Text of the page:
Cosmo needed a friend. It didn’t even need to be a friend, actually, just something to keep him company while I was working. So, I did a thing. I bought a fish.

He’s a betta and we named him Tuna. (I say ‘we’ because what else would a cat name a fish?)

Tuna lives in a plastic tank with a blue lid that I can keep closed just in case Cosmo decides to go fishing or, worse, decides that Tuna is the other kind of tuna.

So far things have worked out OK. Tuna is still alive, after all, but we’ve had some close calls.

The first night Cosmo didn’t seem very interested in Tuna or his habitat. He looked at him curiously then looked at me with his ears folded back.

“What the hell is this?” I imagined him saying in his demon voice. Tuna had survived.

The next day I fed my pet and my pet’s pet and was off to work, hoping for the best. I was disappointed to find that Cosmo had broken up Tuna’s food and spread it across the floor along with a package of water conditioner that I hadn’t needed. I had no other food for Tuna and I was worried Cosmo had been poisoned by the water conditioner.

They were fine. Tuna and Cosmo survive another night.

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The next night, I observed Cosmo observing Tuna. He batted at the tank. That was the outcome I was hoping for – some entertainment for Cosmo – but I started to get a little anxious about Tuna’s safety. Isn’t it bad to tap on the glass? Cosmo was definitely more than tapping.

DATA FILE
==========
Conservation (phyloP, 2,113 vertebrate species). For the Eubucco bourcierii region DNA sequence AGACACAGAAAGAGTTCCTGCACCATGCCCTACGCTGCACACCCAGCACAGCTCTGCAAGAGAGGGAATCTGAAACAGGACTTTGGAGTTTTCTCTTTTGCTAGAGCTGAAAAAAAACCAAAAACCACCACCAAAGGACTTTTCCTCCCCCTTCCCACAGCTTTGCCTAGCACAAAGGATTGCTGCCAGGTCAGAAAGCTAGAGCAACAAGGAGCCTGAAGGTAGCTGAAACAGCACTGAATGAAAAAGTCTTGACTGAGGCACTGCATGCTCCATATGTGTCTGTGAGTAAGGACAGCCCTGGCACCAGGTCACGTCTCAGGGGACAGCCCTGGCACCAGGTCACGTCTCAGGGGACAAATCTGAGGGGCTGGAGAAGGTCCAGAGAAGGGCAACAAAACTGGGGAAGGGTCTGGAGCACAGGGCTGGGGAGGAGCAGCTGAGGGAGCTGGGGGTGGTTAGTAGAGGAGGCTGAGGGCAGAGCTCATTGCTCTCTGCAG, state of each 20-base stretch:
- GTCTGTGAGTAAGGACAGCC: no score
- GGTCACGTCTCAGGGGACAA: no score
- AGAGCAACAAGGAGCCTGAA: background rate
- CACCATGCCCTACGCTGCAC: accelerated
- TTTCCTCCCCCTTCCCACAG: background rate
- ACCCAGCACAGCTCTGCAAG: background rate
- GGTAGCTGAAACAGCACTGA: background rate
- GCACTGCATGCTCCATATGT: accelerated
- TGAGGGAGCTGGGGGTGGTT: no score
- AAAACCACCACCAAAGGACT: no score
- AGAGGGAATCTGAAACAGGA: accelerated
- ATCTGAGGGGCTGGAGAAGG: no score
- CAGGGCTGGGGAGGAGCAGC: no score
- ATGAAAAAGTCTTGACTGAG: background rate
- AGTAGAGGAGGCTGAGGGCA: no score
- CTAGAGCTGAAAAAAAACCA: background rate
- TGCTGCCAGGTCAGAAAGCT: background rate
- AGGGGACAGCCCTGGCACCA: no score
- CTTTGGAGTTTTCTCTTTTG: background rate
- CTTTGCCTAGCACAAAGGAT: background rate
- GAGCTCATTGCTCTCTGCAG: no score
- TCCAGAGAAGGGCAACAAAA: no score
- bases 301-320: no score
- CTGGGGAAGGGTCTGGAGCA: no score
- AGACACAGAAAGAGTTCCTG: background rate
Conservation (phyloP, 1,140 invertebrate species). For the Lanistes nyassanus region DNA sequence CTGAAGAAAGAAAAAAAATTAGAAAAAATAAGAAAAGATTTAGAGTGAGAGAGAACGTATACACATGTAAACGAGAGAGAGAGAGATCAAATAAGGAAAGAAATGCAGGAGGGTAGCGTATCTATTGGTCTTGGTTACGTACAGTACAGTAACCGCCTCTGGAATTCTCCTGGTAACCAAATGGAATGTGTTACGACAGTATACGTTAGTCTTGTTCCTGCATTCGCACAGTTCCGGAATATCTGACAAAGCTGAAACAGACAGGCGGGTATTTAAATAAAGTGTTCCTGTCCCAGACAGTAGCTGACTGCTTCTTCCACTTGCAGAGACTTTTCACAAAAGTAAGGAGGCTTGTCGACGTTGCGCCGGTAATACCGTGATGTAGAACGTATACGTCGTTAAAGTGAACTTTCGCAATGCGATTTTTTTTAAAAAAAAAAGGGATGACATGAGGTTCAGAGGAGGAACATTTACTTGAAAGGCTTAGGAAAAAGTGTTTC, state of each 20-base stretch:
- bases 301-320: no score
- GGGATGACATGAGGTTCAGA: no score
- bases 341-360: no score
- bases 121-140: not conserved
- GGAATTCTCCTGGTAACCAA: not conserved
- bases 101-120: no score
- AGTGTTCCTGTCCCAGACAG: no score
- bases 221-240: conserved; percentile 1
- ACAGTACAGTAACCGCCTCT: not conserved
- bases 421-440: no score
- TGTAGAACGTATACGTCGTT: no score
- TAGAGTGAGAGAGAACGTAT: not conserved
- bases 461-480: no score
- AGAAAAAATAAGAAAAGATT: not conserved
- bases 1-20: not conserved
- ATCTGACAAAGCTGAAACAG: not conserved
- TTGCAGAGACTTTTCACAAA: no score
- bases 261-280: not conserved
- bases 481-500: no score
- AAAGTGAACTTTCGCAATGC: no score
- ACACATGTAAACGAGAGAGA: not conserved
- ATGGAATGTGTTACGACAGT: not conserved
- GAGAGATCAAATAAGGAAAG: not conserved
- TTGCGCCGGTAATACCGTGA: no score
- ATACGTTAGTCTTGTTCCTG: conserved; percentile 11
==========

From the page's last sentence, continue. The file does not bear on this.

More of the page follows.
His bats escalated. He slid his paw behind Tuna’s tank and pushed.

It caught my attention immediately. The tank had inched forward at Cosmo’s touch. Tuna had to be moved!

It’s been less than a week and Tuna’s tank has been moved a few times. I still want Cosmo to interact with Tuna, but I don’t want to be complicit in fish homicide.

I’ve never had a fish before and, even if it seems lame, I’ve already gotten attached to Tuna. I hope Cosmo does too, just not with his claws.

Maria Sestito is the Napa Valley Register public safety reporter. Jersey Girl runs every other Sunday. Follow her on Twitter at @RiaSestito or email her at


Public Safety Reporter

Maria Sestito is the Napa Valley Register public safety reporter. She covers breaking news as well as crime and courts. Maria came to the Napa Valley Register in 2015 after working at as a reporter and photographer at The Daily News in Jacksonville, NC. S